Based on the facts presented here, we may conclude that the terms “local attacker” and “increase privileges” may have distinct meanings within a container. Furthermore, we examine the specific containers in question to see if a different severity analysis should be considered and if it is warranted.

The problem is that when we examine a vulnerability as a whole, we don’t know the specifics of each setting where it may exist, thus we must rely on a variety of generalizations. We may really know a lot about a containerized system, especially if we are investigating a vulnerability in an OpenShift component.

A low-privileged user of a shared system can no longer be deemed a “local attacker” in the vulnerability wording. They are at least a highly privileged user for any containers in question, and in the event of a control plane component, they may be assumed to have cluster-admin access.

Then we may look at the “escalate privileges” section. Such privilege escalation would allow the attacker to compromise the host under a typical operating system. It allows the attacker to compromise the container in a container environment. It’s a little more complicated, but in the context of the container orchestration environment, CVSS’ C: H (confidentiality: high) may be altered to C:L (confidentiality: low), and similar adjustments are made for integrity and availability.

In summary, with a typical operating system installation, this vulnerability allows a low-privileged user to acquire complete system access. This is classified as “Important” by Red Hat. When we look at the containers listed as being given by the platform itself in an OpenShift environment, the vulnerability is confined to allowing highly privileged individuals to obtain access to complete containers (that is, things they already have access to). This is classified as “Low” by Red Hat.

Taking this technique a step further, we can see that a similar exploration process may be used to evaluate a user-provided workload container that contains the vulnerability. We may think about who the local users are and whether there are any unusual conditions, such as containers operating privileged and unconstrained and having access to the underlying host.

It should be emphasized that the potential of a highly privileged container exists (for example something that runs as part of the control plane and leverages the “privileged” SCC to attain high levels of system access). In the event of an active vulnerability in a container like this, we can see that exploitation of the container may be virtually equivalent to the exploitation of the underlying host, and such a reconsideration of the severity would be inappropriate.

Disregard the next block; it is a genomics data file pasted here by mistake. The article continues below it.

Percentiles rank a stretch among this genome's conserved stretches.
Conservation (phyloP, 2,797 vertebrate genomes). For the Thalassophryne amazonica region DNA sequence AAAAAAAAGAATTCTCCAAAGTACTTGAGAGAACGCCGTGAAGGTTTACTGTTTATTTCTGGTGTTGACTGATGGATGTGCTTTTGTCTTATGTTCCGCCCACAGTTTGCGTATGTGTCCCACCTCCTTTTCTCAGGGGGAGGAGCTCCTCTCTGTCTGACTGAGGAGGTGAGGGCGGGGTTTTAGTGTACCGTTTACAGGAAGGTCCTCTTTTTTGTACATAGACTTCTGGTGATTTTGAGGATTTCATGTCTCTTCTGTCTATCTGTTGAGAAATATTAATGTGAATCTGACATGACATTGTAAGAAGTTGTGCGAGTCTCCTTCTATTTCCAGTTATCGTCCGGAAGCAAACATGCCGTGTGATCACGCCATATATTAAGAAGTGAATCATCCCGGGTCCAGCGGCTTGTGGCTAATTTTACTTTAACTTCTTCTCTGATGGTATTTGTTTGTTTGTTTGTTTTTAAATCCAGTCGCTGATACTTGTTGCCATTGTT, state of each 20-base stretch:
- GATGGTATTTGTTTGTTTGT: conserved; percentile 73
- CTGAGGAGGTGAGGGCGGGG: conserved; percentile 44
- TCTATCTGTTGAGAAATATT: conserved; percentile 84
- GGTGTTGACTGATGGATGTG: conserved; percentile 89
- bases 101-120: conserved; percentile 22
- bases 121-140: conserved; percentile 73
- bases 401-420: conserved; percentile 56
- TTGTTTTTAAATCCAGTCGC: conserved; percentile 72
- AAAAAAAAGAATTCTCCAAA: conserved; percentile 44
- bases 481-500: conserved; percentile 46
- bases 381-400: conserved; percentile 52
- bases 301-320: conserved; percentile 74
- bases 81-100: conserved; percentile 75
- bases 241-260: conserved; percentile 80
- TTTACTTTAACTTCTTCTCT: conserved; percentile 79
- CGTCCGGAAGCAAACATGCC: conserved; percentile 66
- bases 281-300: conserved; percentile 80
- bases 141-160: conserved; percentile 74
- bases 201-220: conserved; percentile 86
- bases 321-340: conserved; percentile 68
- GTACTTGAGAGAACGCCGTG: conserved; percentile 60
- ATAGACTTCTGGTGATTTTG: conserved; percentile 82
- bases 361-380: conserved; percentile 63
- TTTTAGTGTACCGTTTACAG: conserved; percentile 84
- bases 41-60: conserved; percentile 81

As you can see, the same vulnerability that would necessitate an immediate reaction for a standard operating system installation might be significantly less critical in a containerized environment. There is no question about whether the vulnerability should be corrected (it should), but after more investigation, we can conclude that it can be done in a methodical manner rather than as a fire drill.

System crash vulnerability

Another sort of frequent vulnerability is one that causes a system crash. But how can we quantify the danger posed by these types of vulnerabilities to containers? Of course, different vulnerabilities may have different attack routes and impact different settings and systems, so let’s look at one in a container context.

As an example, consider CVE-2021-33910, a recent well-known vulnerability.

This weakness is associated with the systemd  package and the vulnerable alloca function, which allows a local attacker who can mount a filesystem on a very long path to crash the systemd  service (PID 1) and, as a result, the whole system.

Many Red Hat containers, including the primary Red Hat Universal Base Image, have the systemd  package installed (UBI). This indicates that this package is available in a variety of Red Hat containerized solutions, including OpenShift. This appears to be somewhat frightening, however, the key in this scenario is how the vulnerable package is utilized in the system, which in this case is in the container.

PID 1 in containers is not systemd (or initd in prior times) managing processes for the entire host but is the command or entry point that executes the containerized program. The systemd binary may be included in the container image but will not be operating; any success an attacker has in starting it and then causing it to crash will not affect the container. In summary, the vulnerability exists, but there is no feasible way to attack it.

However, this does not imply that our container is “unaffected.” As stated in the introduction, the term “affected” refers to the presence of vulnerable code in the code — in this example, the content of the container image. However, given the vulnerability exists but cannot be exploited, we rate it as minor. In case you’re wondering, Red Hat severity ratings don’t go lower than “Low,” however CVSS rankings feature “None” as an option for faults with a CVSS of zero. This will be reflected in the CVSS base score as “C:N/I:N/A:N” — having a “None” value for each confidentiality, integrity, and availability.